An allergy is an immune response by the body to certain stimuli in the environment that are normally harmless.
What is going on in the body?
The immune system is made up of chemical pathways and cells within the body. When these are activated, an allergic response occurs. Allergies occur in response to normally harmless triggers known as allergens. The body of a person with an allergy responds to an allergen by attacking it. The immune response activates certain immune cells called mast cells. Mast cells trigger the release of chemicals known as histamine and leukotrienes which, in turn, act on tissues in the body and create the allergic response.
What are the causes and risks of the condition?
No one knows for sure why some people have allergies and others do not. Family history appears to play a part in a person's development of allergies.
Some common types of allergies include the following:
allergic reactions to medications food allergies nasal allergies
What can be done to prevent the condition?
There is little that can be done to prevent allergies from developing. Once they have developed, flare-ups can be reduced by allergy shots. These shots consist of tiny but gradually increasing doses of the substance to which the person is allergic. In response to the shots, the person's sensitivity to the allergen decreases.
How is the condition diagnosed?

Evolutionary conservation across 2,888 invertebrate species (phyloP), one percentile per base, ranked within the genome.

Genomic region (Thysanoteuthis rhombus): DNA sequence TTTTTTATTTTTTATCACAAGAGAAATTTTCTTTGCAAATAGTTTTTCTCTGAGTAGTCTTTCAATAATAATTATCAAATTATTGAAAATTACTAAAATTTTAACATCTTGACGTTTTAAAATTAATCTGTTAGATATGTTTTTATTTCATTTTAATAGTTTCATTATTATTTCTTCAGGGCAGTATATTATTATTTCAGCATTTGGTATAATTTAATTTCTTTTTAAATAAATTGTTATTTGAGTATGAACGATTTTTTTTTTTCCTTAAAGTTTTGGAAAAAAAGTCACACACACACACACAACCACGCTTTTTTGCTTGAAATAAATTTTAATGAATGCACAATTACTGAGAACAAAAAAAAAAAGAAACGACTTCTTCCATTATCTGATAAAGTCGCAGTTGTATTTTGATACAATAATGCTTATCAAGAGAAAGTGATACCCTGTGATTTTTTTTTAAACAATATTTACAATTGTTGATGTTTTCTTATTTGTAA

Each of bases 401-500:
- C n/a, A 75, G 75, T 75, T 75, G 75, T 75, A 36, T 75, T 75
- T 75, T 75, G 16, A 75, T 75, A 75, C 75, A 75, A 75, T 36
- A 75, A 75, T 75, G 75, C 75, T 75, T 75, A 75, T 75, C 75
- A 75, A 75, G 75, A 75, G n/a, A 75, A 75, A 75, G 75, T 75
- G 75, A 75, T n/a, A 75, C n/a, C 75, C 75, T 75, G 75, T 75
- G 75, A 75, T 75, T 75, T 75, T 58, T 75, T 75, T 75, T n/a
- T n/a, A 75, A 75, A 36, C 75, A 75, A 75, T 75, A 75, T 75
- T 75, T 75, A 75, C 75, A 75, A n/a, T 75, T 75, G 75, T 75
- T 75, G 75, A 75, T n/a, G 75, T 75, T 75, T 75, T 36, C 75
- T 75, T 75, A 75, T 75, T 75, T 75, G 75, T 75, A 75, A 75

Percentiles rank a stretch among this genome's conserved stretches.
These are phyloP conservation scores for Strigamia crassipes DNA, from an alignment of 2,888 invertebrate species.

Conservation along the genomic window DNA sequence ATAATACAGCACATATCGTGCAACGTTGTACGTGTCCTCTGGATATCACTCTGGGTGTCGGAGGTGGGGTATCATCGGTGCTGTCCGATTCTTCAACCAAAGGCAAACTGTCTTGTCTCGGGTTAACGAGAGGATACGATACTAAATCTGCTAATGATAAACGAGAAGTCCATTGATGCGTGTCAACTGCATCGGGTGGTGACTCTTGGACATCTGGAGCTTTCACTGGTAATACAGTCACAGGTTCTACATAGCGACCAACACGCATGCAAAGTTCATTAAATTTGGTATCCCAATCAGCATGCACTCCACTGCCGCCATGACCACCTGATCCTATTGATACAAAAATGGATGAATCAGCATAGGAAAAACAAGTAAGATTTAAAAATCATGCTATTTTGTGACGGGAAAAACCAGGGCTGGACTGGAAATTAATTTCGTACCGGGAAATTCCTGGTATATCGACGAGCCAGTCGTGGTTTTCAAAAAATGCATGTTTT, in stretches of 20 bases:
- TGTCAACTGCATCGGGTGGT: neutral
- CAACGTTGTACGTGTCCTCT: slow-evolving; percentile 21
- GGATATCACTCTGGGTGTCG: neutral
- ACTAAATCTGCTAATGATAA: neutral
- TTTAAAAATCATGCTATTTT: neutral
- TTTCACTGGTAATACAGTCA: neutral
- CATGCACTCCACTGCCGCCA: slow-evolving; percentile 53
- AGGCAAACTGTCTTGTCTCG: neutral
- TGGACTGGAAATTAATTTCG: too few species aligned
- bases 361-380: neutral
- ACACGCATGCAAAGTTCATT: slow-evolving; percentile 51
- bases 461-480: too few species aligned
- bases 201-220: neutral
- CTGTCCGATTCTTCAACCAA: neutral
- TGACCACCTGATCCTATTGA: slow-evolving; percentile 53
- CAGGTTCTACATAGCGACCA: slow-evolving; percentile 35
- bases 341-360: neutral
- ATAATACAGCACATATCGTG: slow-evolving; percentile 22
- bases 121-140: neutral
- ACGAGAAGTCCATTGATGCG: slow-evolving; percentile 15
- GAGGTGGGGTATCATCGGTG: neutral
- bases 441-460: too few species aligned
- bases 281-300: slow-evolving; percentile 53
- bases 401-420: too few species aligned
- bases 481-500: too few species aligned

Allergies are generally diagnosed with a medical history and physical examination. Blood tests and skin testing can be done to identify specific allergens.
Long Term Effects
What are the long-term effects of the condition?
Most allergic reactions simply cause extreme discomfort. They usually do not pose any long-term risk to the body.
What are the risks to others?
Allergies are not contagious and pose no risk to others.
What are the treatments for the condition?
Medications used to treat allergies include the following:
- antihistamines, which help prevent the allergic response. Many antihistamines, such as diphenhydramine (i.e., Benadryl), are available over the counter. Loratadine (i.e., Claritin), cetirizine (i.e., Zyrtec), and fexofenadine (i.e., Allegra) are available by prescription.
- anti-inflammatory medications, which reduce inflammation in the airways. These include cromolyn (i.e., Crolom, Gastrocom, Intal, NasalCrom), nedocromil (i.e., Alocril, Tilade), prednisone, beclomethasone (i.e., Beconase, QVAR), and hydrocortisone.
- bronchodilators, such as albuterol (i.e., Proventil, VoSpire), to open airways and reduce wheezing
- decongestants, such as pseudoephedine or phenylephrine, to reduce nasal congestion
Avoidance therapy involves removing or reducing exposure to allergens. For example, problematic foods can be identified and avoided. Air cleaners and hypoallergenic covers on mattresses can reduce nasal allergies.
What are the side effects of the treatments?
Antihistamines may cause drowsiness. Decongestants and bronchodilators can cause wakefulness.
What happens after treatment for the condition?
Treatment of allergies is generally lifelong.
How is the condition monitored?
Any new or worsening symptoms should be reported to the healthcare professional.